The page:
Exploring COVID-19’s Impact on Activity in New York City
Using taxi, subway and google data to discover trends in Manhattan
As I reach the end of each year, I always like to take some time to reflect…and the final two days of 2020 will be no different. However, 2020 was different, of course, and most insights from this year will be about the impacts of the pandemic. And there are few places where the impacts are more stark than New York City, which suffered the worst outbreak when the virus arrived in the U.S.
I spent much of the last decade in the city and I emphasize last because while I was able to spend time in Manhattan for the first 2.5 months of this decade, I’ve spent a grand total of 39 hours there in the 9.5 months since. I was in NYC on March 11 and March 12, two days that felt like a month as the pandemic’s grip on the nation finally became real. As I walked through midtown on my way out of Manhattan on the afternoon of March 12, the streets still felt as crowded as usual. But norms, behaviors and regulations would change at an incredible pace in the days that followed.
Fortunately, New York City makes a lot of its data publicly available, so my goal is to use transportation data to examine behavioral changes through visualizations. I will focus on Manhattan because this is where some of the most striking changes took place due to its high density of tourists and offices. (And I’m most familiar with the neighborhoods in this borough. And frankly, when folks from Long Island refer to “the city,” they’re talking about Manhattan.)
Examining Yellow Taxi Pickups
The NYC Taxi and Limousine Commission gives access to its monthly trip records, currently updated through June 2020. I used data from yellow taxis because they can pick up passengers all throughout the city (while green taxis are restricted from picking up riders below W110th/E96th St in Manhattan… and thus I decided to also focus on pickups rather than drop-offs).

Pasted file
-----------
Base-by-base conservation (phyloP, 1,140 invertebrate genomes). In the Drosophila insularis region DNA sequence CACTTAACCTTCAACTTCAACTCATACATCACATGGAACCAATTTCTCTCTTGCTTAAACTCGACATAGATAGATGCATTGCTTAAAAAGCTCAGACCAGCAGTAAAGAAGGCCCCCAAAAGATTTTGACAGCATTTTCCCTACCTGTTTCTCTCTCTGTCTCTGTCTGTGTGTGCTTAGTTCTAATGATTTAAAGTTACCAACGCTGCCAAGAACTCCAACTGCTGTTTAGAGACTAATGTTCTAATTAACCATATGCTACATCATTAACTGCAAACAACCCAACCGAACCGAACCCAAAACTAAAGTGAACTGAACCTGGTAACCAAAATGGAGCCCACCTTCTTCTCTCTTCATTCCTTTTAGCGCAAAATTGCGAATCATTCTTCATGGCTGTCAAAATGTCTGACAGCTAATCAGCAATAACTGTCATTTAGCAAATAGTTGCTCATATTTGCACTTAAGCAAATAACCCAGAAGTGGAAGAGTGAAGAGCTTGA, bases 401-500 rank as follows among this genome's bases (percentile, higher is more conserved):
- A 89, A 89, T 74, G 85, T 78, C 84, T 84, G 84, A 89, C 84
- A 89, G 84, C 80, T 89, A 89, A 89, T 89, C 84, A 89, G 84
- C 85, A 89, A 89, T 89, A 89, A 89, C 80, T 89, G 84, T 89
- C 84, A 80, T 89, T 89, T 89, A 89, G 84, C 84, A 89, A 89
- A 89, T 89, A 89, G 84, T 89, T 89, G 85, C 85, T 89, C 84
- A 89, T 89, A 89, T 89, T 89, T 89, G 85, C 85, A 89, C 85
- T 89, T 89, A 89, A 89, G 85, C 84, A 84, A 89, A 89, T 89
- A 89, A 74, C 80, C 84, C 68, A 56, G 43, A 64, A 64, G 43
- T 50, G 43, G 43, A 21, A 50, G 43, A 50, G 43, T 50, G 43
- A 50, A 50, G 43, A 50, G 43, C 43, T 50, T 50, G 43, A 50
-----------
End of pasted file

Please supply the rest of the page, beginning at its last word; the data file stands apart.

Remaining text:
I am well aware that most people use ride sharing apps to get around nowadays and thus the sample may be biased (older, wealthier). In fact I cannot actually envision a scenario in which I would hail a taxi for myself. However, I still believe this data can act as a signal for movement around the city.
I looked at the decline in yellow taxi rides in Manhattan and broke it down by month and by zone (which is essentially what the TLC uses to designate neighborhoods). I sorted these zones (using only those with at least 200,000 total pickups throughout the eight months in my dataset) from the highest to the smallest decline in year-over-year pickups.
Clearly, the number of taxi rides cratered. You can barely even make out the bars for pickups in April or May 2020. In total, the number of yellow taxi pickups in Manhattan declined by more than 86% from March to June 2019 compared to that time period in 2020. It declined by more than 94% if you eliminate the first two weeks of March in those comparisons. The drop-off seems to be greatest in more touristy neighborhoods (such as SoHo, Little Italy and the Meatpacking District). More office-centric neighborhoods also generally appear in the top half of the list, while mostly residential neighborhoods (many of which are in upper Manhattan) tended to see the most gentle decline.
[I also want to mention that the locations of hospitals (largely because of commuting essential workers) probably contribute to these results as well. For example, this is probably a contributing factor to Lenox Hill’s below-average decline in taxi pickups.]
With travel suspended and offices closed, the observed trends make sense. To better illustrate these differences, I created two groups of neighborhoods:
Residential: East Harlem, Kips Bay, Lenox Hill, Manhattan Valley, Murray Hill, Stuy Town, Sutton Place/Turtle Bay, Upper East Side, Upper West Side, Washington Heights, Yorkville
Work/Tourist: Chinatown, Financial District, Garment District, Little Italy, Meatpacking District, Midtown, Penn Station, SoHo, Times Square/Theater District, World Trade Center
I was then able to more clearly illustrate the contrasting declines in yellow taxi pickups:
This chart also seems to indicate a slightly faster recovery rate in the residential neighborhoods. (Think of some wealthy Upper East Side residents who flocked to the Hamptons or young adults who moved back in with their parents returning earlier than tourists or corporate employees.) This seems like a decent proxy for the activity in these sets of neighborhoods, so businesses in the less-residential areas were probably even worse off.
Since the pandemic only began to alter behavior throughout the course of March, comparing that month with March 2019 becomes a bit more complex. So next I sought to visualize the way in which the pandemic gripped the city in March .
First, it appears that Manhattan pickups declined at a steeper rate than airport pickups. That makes sense since it is more difficult to cancel a flight on short notice than it is to just stay home. (And for those unaware, it is upsettingly inconvenient to travel from JFK or LaGuardia into the city via public transport.)